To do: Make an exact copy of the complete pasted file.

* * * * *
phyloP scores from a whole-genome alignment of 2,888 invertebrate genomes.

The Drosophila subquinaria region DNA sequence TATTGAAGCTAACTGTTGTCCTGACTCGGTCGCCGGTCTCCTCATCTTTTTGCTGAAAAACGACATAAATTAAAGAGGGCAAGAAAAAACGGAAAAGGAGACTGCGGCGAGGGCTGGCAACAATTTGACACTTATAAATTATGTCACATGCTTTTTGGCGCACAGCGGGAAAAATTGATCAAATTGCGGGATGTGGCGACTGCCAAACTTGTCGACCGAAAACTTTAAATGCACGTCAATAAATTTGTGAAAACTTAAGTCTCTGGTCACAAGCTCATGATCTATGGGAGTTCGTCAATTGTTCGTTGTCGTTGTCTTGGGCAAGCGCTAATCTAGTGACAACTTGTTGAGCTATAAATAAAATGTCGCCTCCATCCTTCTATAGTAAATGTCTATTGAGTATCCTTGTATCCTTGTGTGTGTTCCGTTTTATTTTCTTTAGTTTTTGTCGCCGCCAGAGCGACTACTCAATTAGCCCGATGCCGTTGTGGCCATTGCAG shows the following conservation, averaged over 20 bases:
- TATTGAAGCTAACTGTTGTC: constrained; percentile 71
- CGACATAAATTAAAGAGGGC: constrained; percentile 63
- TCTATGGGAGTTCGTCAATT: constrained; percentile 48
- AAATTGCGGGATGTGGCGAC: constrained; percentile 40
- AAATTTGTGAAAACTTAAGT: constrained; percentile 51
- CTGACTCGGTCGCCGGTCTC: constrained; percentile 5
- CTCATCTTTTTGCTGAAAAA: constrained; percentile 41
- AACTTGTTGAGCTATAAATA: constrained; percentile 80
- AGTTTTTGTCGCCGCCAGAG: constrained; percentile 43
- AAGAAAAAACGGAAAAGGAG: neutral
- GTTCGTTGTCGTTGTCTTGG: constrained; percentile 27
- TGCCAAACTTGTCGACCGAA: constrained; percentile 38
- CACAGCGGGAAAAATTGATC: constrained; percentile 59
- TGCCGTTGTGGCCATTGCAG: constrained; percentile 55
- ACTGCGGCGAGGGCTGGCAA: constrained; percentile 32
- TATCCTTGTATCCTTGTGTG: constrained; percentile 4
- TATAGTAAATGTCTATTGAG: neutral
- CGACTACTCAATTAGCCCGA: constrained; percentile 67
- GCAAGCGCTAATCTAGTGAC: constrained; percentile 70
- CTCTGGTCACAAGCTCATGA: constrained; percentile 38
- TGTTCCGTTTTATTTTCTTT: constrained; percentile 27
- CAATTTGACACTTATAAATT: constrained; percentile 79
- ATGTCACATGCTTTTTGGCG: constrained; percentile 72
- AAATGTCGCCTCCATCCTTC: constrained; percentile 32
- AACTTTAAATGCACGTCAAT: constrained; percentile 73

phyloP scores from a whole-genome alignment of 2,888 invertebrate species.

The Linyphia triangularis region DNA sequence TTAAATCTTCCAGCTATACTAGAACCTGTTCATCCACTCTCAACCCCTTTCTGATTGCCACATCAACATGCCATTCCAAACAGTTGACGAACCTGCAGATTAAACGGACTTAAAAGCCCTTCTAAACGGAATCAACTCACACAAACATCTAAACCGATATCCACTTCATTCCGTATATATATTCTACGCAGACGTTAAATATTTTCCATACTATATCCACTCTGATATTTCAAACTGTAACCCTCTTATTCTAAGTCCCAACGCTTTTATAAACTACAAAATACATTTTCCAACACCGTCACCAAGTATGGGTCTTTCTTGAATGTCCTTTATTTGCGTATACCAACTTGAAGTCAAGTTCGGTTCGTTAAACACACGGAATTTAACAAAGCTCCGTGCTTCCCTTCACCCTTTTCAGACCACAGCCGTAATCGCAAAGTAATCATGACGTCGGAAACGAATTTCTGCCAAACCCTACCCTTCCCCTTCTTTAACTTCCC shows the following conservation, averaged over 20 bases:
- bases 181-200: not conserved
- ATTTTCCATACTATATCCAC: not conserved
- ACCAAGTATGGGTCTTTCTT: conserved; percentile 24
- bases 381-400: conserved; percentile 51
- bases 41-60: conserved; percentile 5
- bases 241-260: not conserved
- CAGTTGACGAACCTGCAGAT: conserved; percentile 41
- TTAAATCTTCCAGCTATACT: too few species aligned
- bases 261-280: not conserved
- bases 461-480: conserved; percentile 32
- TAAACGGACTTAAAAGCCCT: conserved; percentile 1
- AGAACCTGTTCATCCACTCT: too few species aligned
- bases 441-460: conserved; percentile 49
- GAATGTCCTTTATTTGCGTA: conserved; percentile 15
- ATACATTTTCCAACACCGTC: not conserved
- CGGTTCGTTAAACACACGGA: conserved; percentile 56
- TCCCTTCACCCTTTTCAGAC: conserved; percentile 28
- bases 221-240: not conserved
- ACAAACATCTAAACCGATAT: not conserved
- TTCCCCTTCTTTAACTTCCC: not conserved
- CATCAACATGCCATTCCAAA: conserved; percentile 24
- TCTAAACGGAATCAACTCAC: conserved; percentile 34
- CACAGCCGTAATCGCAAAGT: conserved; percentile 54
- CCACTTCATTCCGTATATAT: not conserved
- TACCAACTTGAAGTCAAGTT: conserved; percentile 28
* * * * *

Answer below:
phyloP scores from a whole-genome alignment of 2,888 invertebrate genomes.

The Drosophila subquinaria region DNA sequence TATTGAAGCTAACTGTTGTCCTGACTCGGTCGCCGGTCTCCTCATCTTTTTGCTGAAAAACGACATAAATTAAAGAGGGCAAGAAAAAACGGAAAAGGAGACTGCGGCGAGGGCTGGCAACAATTTGACACTTATAAATTATGTCACATGCTTTTTGGCGCACAGCGGGAAAAATTGATCAAATTGCGGGATGTGGCGACTGCCAAACTTGTCGACCGAAAACTTTAAATGCACGTCAATAAATTTGTGAAAACTTAAGTCTCTGGTCACAAGCTCATGATCTATGGGAGTTCGTCAATTGTTCGTTGTCGTTGTCTTGGGCAAGCGCTAATCTAGTGACAACTTGTTGAGCTATAAATAAAATGTCGCCTCCATCCTTCTATAGTAAATGTCTATTGAGTATCCTTGTATCCTTGTGTGTGTTCCGTTTTATTTTCTTTAGTTTTTGTCGCCGCCAGAGCGACTACTCAATTAGCCCGATGCCGTTGTGGCCATTGCAG shows the following conservation, averaged over 20 bases:
- TATTGAAGCTAACTGTTGTC: constrained; percentile 71
- CGACATAAATTAAAGAGGGC: constrained; percentile 63
- TCTATGGGAGTTCGTCAATT: constrained; percentile 48
- AAATTGCGGGATGTGGCGAC: constrained; percentile 40
- AAATTTGTGAAAACTTAAGT: constrained; percentile 51
- CTGACTCGGTCGCCGGTCTC: constrained; percentile 5
- CTCATCTTTTTGCTGAAAAA: constrained; percentile 41
- AACTTGTTGAGCTATAAATA: constrained; percentile 80
- AGTTTTTGTCGCCGCCAGAG: constrained; percentile 43
- AAGAAAAAACGGAAAAGGAG: neutral
- GTTCGTTGTCGTTGTCTTGG: constrained; percentile 27
- TGCCAAACTTGTCGACCGAA: constrained; percentile 38
- CACAGCGGGAAAAATTGATC: constrained; percentile 59
- TGCCGTTGTGGCCATTGCAG: constrained; percentile 55
- ACTGCGGCGAGGGCTGGCAA: constrained; percentile 32
- TATCCTTGTATCCTTGTGTG: constrained; percentile 4
- TATAGTAAATGTCTATTGAG: neutral
- CGACTACTCAATTAGCCCGA: constrained; percentile 67
- GCAAGCGCTAATCTAGTGAC: constrained; percentile 70
- CTCTGGTCACAAGCTCATGA: constrained; percentile 38
- TGTTCCGTTTTATTTTCTTT: constrained; percentile 27
- CAATTTGACACTTATAAATT: constrained; percentile 79
- ATGTCACATGCTTTTTGGCG: constrained; percentile 72
- AAATGTCGCCTCCATCCTTC: constrained; percentile 32
- AACTTTAAATGCACGTCAAT: constrained; percentile 73

phyloP scores from a whole-genome alignment of 2,888 invertebrate species.

The Linyphia triangularis region DNA sequence TTAAATCTTCCAGCTATACTAGAACCTGTTCATCCACTCTCAACCCCTTTCTGATTGCCACATCAACATGCCATTCCAAACAGTTGACGAACCTGCAGATTAAACGGACTTAAAAGCCCTTCTAAACGGAATCAACTCACACAAACATCTAAACCGATATCCACTTCATTCCGTATATATATTCTACGCAGACGTTAAATATTTTCCATACTATATCCACTCTGATATTTCAAACTGTAACCCTCTTATTCTAAGTCCCAACGCTTTTATAAACTACAAAATACATTTTCCAACACCGTCACCAAGTATGGGTCTTTCTTGAATGTCCTTTATTTGCGTATACCAACTTGAAGTCAAGTTCGGTTCGTTAAACACACGGAATTTAACAAAGCTCCGTGCTTCCCTTCACCCTTTTCAGACCACAGCCGTAATCGCAAAGTAATCATGACGTCGGAAACGAATTTCTGCCAAACCCTACCCTTCCCCTTCTTTAACTTCCC shows the following conservation, averaged over 20 bases:
- bases 181-200: not conserved
- ATTTTCCATACTATATCCAC: not conserved
- ACCAAGTATGGGTCTTTCTT: conserved; percentile 24
- bases 381-400: conserved; percentile 51
- bases 41-60: conserved; percentile 5
- bases 241-260: not conserved
- CAGTTGACGAACCTGCAGAT: conserved; percentile 41
- TTAAATCTTCCAGCTATACT: too few species aligned
- bases 261-280: not conserved
- bases 461-480: conserved; percentile 32
- TAAACGGACTTAAAAGCCCT: conserved; percentile 1
- AGAACCTGTTCATCCACTCT: too few species aligned
- bases 441-460: conserved; percentile 49
- GAATGTCCTTTATTTGCGTA: conserved; percentile 15
- ATACATTTTCCAACACCGTC: not conserved
- CGGTTCGTTAAACACACGGA: conserved; percentile 56
- TCCCTTCACCCTTTTCAGAC: conserved; percentile 28
- bases 221-240: not conserved
- ACAAACATCTAAACCGATAT: not conserved
- TTCCCCTTCTTTAACTTCCC: not conserved
- CATCAACATGCCATTCCAAA: conserved; percentile 24
- TCTAAACGGAATCAACTCAC: conserved; percentile 34
- CACAGCCGTAATCGCAAAGT: conserved; percentile 54
- CCACTTCATTCCGTATATAT: not conserved
- TACCAACTTGAAGTCAAGTT: conserved; percentile 28